Sir Edward Brampton and Perkin Warbeck

Peter Booker


Sir Edward Brampton (?1440, Lisbon – 1508, Lisbon)


Sir Edward Brampton gets in to this collection under false pretences, since he was not an Englishman making his way to Portugal, but a Portuguese who became a naturalized Englishman and who then returned to the country of his birth. If this story seems a little complicated, it is not nearly as complicated as Brampton´s life story.


Duarte Brandão was born in Lisbon around 1440, and he was apparently the son of a Jewish blacksmith. He maintained that his mother conceived him on the wrong side of the blanket and that his real father was Rui Barba, of a well known family of Leiria. Duarte was brought up in the Jewish faith. In around 1468 there was a brawl in which a man died and Duarte was apparently suspected of homicide. It was time for him to steal away to England. As soon as he arrived he had quickly to make up his mind. Jews had been expelled from England two hundred years before in the time of Edward I and Duarte had either to move on to a different country or to convert to Christianity.


He chose to become a Christian, and there was a recognized process for him to follow, one element of which was that he should live in the Domus Conversorum (the House of the Converts). The records of the Domus Conversorum show that he stayed in this home for baptized Jews for four years. There he was able to undergo the teaching of the Christian faith. He benefited from a daily allowance of a penny halfpenny, and according to the current convention the King, Edward IV 1461 – 1483, became his nominal godfather. Brandão changed his name and Duarte became Edward, which is the English version of this Portuguese name, and happily was also the name of his godfather the King. And Brandão became Brandon, and it later evolved into Brampton, a much more recognizably English construction.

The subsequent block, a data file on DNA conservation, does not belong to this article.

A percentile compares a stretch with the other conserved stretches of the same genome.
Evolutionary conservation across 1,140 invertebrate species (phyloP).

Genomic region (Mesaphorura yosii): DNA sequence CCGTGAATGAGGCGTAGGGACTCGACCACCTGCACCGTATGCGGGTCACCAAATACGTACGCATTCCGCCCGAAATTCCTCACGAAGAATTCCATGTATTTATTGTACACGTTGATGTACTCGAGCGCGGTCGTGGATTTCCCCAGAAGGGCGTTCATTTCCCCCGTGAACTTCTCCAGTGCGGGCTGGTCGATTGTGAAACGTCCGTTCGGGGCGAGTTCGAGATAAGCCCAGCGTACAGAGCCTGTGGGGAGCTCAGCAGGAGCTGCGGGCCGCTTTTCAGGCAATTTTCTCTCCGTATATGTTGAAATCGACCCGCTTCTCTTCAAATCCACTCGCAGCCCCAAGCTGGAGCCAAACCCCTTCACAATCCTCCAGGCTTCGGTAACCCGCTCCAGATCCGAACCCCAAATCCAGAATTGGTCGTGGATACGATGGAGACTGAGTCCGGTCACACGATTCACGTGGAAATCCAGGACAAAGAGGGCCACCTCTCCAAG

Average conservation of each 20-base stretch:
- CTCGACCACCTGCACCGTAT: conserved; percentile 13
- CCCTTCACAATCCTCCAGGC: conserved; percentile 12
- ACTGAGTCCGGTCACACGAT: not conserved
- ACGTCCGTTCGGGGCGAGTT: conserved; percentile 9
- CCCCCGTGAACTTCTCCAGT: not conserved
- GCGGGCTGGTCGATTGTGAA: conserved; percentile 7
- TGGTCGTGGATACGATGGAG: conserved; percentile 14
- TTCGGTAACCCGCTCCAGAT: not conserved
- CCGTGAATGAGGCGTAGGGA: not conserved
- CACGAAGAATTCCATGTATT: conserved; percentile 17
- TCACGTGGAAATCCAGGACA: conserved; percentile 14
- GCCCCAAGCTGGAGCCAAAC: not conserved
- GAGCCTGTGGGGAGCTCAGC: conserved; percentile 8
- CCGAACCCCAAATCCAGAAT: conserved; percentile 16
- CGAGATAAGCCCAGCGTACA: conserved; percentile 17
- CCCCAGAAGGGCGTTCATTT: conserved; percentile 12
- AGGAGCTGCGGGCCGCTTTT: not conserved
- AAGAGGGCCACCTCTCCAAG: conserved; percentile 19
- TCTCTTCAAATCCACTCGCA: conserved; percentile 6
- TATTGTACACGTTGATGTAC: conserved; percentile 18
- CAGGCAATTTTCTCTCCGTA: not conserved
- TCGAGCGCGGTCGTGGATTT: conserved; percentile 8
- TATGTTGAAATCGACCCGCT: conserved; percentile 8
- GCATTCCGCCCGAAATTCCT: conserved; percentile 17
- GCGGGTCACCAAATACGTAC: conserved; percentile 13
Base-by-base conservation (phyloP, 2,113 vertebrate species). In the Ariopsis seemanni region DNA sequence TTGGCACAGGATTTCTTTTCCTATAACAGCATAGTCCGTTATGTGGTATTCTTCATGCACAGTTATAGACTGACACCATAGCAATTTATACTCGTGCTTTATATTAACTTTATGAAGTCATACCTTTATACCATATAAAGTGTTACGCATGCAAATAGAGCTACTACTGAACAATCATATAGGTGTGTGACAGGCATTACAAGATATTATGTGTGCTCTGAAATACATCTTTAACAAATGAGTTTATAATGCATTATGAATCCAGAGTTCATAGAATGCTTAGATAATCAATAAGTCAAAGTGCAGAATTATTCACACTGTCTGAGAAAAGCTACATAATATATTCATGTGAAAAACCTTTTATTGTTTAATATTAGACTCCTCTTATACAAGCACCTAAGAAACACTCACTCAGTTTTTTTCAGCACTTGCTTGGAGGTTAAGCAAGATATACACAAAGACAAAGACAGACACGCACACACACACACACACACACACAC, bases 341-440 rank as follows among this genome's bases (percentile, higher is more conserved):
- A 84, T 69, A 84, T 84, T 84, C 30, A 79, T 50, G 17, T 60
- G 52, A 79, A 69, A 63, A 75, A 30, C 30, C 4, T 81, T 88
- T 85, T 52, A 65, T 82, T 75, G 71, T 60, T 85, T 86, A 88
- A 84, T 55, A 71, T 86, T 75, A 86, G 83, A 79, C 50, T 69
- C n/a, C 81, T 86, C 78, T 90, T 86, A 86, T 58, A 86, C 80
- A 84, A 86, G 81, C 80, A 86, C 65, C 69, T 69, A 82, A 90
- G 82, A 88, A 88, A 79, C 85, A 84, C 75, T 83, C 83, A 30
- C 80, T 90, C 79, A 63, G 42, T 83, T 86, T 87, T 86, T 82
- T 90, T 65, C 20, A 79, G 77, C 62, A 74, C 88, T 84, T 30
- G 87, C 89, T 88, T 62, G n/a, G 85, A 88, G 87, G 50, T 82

This was a time of civil war, the Wars of the Roses, and it was easy for a young man of daring spirit to make his way. We find in 1472 that Edward Brampton jointly commands a sea force to resist the King´s enemies and rebels. In 1473 he was jointly in command of a squadron of four ships to blockade St Michael´s Mount where the Lancastrian Earl of Oxford was resisting. Oxford had to surrender to this little fleet in February 1474. Brampton must have distinguished himself because he soon received an independent command.


Brampton was endenizened by the king, the modern equivalent of becoming a naturalized Englishman, and the king gave him the landlordship of a number of houses in London. His rights were mentioned in an Act of Parliament in 1474 and he subsequently married Isabel Pecche (her name might be pronounced Peach or Peachy) a wealthy widow of Northamptonshire. He inherited her estates when she soon after died. Within six years of being on the run for murder in Lisbon, Brampton had managed to reinvent his character and make a name for himself in a new country. In the process he had ditched both his nationality and his Jewish religion.